It’s happening now and I am scared. Eight months after Paul died, I am wondering why and yet at the same time, wondering when. I would give anything to be able to talk to Paul and ask him what he wants me to do. However, in all honesty, I already know what he would want for me. That is the hard part, accepting that it just may be okay for me to live again. As if I stopped at all, but not in the way of opening my heart to possibilities.
I think this may be the most difficult thing for a person to do after the death of a loved one, no matter what the relationship was. When you love someone deeply, that never stops in your heart; that love never ceases to exist. But that love that you always felt would be there is all of the sudden no longer there physically, no longer there in the same emotional way. It is so bewildering. And yet, you have to accept the fact that this confusion is a part of the process for those left behind.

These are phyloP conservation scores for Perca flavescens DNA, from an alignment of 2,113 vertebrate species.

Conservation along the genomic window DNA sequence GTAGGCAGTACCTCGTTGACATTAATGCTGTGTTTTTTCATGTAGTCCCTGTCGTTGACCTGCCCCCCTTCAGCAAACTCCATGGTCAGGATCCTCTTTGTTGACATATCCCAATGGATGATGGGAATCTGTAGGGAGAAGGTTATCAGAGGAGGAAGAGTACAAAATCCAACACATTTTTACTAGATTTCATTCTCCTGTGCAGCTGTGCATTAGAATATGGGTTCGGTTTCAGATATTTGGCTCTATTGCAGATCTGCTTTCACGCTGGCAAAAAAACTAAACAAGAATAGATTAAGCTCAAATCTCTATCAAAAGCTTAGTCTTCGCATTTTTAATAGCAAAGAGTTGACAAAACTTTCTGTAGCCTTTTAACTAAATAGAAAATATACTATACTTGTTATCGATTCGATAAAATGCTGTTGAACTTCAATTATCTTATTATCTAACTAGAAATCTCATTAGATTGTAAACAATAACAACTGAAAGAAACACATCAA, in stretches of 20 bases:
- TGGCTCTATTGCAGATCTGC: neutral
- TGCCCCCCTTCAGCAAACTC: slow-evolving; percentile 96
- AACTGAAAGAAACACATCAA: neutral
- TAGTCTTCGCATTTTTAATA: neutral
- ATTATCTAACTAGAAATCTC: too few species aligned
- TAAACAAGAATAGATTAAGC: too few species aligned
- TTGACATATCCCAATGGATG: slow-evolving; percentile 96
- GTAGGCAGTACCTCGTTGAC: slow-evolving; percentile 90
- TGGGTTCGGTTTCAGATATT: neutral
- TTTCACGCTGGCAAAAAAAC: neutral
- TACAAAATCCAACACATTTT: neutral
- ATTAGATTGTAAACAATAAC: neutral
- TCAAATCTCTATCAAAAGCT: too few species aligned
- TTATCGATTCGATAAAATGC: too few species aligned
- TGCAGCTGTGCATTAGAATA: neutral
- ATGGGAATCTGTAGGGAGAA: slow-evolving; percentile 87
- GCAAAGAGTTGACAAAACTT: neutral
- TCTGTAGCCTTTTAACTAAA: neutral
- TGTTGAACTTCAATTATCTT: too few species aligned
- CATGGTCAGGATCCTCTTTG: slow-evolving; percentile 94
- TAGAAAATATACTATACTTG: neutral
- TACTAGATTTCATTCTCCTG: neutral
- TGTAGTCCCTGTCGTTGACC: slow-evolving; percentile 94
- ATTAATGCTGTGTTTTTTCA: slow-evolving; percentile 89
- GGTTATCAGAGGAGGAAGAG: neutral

If you know me you know that no matter what, I wake up happy every day. I have that first thing in the morning happiness that has given me the strength to carry on since Paul died. It was not easy. Some mornings I did not even want to get out of bed, I did not want to have to pack and move, I did not want to even go to work. But my sweet dog needed his daily hike/run, I needed to find my own space again, and my career seemed to have taken me to a place of contentment again. All in due time.
As for the possibility of living and loving again, I have come to finally accept that there are no accidents in life. These accidents may also have a challenge assigned to them. For me, the challenge is to be a respectful listener, to practice better understanding, to have a deeper compassion and to love again.
There are no accidents in life. I met and loved Paul for a reason. Paul taught me one of my most cherished life lessons: he taught me true, unconditional love. Thank you, Paul for the most beautiful lesson of life.
I want that again.
#grief #lifelesson #possibility #noaccidentsinlife